Is your garden doggy-safe? Katie Cincotta tells us how to keep the yard pooch-friendly. By Katie Cincotta.
When you share your life with a dog, you get used to sharing a lot of things — space on the couch, dinner leftovers, sometimes even the quilt on the bed.
What we often forget to customise is our outdoor space. Dogs thrive outside. It’s where they used to call home before humans adopted them into their lives as companion animals. Even the strange act of a dog ruffling blankets or cushions together before they sleep harks back to bedding down for the night, out in the open, using leaves and the surrounding ground matter to create a bed. How well we design our gardens can have a huge impact on our dog’s enjoyment in offering them a space that enriches both their body and their brains. Animal behaviourist Joanne Righetti offers some essential tips in thinking about how to create a dog-friendly garden this spring.
Safe and secure
Joanne says the first consideration when designing a dog-friendly garden is to make sure it’s secure. Strong, high fences are the best way to keep your dog enclosed and prevent them from escaping or disturbing the neighbours. If you back onto a park, or have friendly pets next door, some owners consider adding holes through the timber at the dog’s face level, so they can have a sniff and greet, and check out what’s going on. Dogs are curious creatures; having your dog be able to peek beyond its borders can help them remain stimulated.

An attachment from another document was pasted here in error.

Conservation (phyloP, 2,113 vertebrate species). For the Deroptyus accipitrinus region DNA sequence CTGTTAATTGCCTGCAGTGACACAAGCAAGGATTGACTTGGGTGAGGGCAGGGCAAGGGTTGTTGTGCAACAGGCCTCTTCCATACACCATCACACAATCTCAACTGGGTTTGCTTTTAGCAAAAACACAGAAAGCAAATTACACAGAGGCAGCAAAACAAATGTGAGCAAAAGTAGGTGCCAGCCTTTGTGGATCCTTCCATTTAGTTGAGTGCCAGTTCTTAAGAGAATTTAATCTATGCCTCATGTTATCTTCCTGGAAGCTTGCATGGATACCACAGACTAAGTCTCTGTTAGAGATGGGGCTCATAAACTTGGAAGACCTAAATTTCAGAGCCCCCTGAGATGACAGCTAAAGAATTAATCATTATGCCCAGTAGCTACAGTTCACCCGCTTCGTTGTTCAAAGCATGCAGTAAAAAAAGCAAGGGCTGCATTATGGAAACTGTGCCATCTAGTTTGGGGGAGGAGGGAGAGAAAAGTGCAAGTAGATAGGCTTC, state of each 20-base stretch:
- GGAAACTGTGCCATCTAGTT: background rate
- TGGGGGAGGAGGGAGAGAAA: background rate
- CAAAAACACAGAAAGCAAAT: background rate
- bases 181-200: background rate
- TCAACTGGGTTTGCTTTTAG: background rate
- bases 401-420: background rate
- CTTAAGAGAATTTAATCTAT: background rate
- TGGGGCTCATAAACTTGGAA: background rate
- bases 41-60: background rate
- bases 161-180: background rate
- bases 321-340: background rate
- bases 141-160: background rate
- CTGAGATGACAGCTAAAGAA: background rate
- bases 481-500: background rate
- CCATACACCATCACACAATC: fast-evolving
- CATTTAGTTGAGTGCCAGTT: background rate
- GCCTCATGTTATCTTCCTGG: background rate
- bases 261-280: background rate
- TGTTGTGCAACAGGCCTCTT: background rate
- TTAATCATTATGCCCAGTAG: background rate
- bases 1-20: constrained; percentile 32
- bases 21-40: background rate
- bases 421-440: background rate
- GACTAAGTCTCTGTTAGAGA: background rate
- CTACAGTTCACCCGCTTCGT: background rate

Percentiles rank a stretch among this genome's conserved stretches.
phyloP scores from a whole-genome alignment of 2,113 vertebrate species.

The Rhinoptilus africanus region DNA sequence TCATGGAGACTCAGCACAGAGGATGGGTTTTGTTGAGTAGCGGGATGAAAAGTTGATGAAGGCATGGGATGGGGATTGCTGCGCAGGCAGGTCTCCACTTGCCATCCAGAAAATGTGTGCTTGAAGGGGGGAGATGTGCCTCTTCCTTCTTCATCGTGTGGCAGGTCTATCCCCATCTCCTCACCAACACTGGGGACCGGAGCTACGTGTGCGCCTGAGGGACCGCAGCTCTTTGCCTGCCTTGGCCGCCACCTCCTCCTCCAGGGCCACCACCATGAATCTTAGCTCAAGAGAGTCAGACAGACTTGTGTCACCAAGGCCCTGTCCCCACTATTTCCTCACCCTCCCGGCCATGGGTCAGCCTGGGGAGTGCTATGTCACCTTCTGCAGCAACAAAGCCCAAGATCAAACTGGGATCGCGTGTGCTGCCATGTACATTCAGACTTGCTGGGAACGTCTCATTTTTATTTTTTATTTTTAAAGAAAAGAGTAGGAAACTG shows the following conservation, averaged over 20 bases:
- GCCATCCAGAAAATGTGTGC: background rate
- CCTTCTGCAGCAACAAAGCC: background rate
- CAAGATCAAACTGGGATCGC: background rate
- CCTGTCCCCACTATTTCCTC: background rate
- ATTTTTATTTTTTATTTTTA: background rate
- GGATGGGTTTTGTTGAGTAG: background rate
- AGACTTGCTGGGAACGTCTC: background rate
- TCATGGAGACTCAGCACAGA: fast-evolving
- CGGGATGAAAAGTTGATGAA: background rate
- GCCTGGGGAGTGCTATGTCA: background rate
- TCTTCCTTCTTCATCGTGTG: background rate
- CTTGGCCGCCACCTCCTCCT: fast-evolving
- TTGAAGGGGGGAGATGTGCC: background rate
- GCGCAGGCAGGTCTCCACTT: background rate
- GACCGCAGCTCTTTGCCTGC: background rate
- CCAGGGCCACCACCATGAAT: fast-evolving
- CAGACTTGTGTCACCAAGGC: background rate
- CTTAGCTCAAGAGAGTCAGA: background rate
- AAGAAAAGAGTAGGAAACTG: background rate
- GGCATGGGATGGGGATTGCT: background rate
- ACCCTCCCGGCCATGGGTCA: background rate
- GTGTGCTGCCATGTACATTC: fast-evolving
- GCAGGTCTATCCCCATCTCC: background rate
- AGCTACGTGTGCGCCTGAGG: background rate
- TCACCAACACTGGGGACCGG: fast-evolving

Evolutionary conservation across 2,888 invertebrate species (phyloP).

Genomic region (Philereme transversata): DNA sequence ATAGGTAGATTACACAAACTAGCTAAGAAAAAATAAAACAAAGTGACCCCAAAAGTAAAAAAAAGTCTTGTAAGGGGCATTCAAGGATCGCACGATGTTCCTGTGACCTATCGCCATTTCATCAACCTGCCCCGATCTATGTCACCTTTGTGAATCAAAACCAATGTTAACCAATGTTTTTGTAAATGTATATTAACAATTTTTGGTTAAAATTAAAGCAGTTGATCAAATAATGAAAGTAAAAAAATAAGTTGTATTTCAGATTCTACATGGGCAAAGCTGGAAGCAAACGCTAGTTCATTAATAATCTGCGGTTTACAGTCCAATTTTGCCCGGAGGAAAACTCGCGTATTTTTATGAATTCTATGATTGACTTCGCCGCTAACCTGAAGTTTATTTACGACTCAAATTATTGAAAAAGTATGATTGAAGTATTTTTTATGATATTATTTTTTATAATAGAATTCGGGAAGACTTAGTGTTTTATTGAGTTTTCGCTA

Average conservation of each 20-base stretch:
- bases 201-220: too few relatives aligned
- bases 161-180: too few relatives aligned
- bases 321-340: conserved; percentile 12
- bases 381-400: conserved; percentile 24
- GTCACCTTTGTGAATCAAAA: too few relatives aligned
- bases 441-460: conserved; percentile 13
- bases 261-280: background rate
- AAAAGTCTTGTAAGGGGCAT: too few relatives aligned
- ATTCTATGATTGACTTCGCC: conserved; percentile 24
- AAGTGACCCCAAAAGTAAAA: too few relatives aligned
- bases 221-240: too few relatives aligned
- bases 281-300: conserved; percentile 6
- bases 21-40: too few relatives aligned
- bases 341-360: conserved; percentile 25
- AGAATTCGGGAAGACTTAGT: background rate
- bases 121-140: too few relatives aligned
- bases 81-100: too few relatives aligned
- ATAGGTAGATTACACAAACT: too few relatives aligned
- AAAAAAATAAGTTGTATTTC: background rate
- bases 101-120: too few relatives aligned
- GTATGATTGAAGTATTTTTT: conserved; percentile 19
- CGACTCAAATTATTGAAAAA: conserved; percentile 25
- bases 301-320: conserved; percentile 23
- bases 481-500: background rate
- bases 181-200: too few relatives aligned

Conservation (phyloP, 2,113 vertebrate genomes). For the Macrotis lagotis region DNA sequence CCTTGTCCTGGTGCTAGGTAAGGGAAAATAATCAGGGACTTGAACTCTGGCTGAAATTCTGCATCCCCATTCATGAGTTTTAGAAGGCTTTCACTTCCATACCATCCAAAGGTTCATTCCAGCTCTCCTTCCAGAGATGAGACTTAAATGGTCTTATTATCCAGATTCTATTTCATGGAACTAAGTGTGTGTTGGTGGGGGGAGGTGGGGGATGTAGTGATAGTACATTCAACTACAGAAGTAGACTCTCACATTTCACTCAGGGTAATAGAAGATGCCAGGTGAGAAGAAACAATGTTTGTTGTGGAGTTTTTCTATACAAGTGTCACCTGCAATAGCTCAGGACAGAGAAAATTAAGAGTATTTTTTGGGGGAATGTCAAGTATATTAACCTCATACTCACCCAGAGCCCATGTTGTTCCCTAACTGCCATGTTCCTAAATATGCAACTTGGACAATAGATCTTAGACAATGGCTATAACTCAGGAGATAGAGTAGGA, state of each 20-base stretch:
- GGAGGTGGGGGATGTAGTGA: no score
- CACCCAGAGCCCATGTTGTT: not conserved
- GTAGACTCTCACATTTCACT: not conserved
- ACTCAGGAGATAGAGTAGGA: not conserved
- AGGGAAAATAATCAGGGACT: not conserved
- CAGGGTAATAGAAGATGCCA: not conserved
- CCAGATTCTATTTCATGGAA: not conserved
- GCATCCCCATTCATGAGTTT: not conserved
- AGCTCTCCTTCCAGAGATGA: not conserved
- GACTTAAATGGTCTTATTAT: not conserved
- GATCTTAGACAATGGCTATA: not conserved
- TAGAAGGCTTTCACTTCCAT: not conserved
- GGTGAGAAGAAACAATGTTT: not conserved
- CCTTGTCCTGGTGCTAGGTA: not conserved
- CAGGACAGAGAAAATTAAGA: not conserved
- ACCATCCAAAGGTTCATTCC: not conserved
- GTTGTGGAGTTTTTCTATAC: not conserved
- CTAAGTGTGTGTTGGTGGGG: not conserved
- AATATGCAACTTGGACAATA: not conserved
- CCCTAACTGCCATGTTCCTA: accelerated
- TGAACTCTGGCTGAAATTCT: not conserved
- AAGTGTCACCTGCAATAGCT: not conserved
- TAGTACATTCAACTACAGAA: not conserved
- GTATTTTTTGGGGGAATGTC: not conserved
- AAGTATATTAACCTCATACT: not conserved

If your dog likes to urinate on the lawn, there’s not a lot you can do to avoid the yellow patches over summer. One option might be to put in an artificial turf patch, like those used by people in units and apartments.
Synthetic turf just needs to be hosed on a regular basis and if you have a stubborn spot where your pet pees all the time, products like UrineFree crystallise the liquid and break it down without damaging the turf.
We know foods that are poisonous to dogs include chocolate, garlic, onion and avocado, but there are also plants that are dangerous to curious canines. Yesterday, Today and Tomorrow is a fragrant plant with white and purple flowers that is highly toxic to both dogs and cats. Eating it can cause vomiting, anxious behaviour, coordination problems, tremors and seizures, which demand urgent medical attention. Rhododendrons, rhubarb, poppies, oleander, lillies and aloe vera can also be toxic for our pets, so it’s best to avoid them in the garden or ensure your dog doesn’t have access to those plants.
The RSPCA suggests referring to the Pet Poison List from the US as a comprehensive guide to poisons.
Fun and games
Creating special zones is an important part of putting together a garden that works for both adults and dogs. That often requires fencing off precious spots like a rose garden, herb patch or sections of the lawn.
The complete article was published in DOGS Life #139. Get more pawsome stories when you subscribe to our magazine here.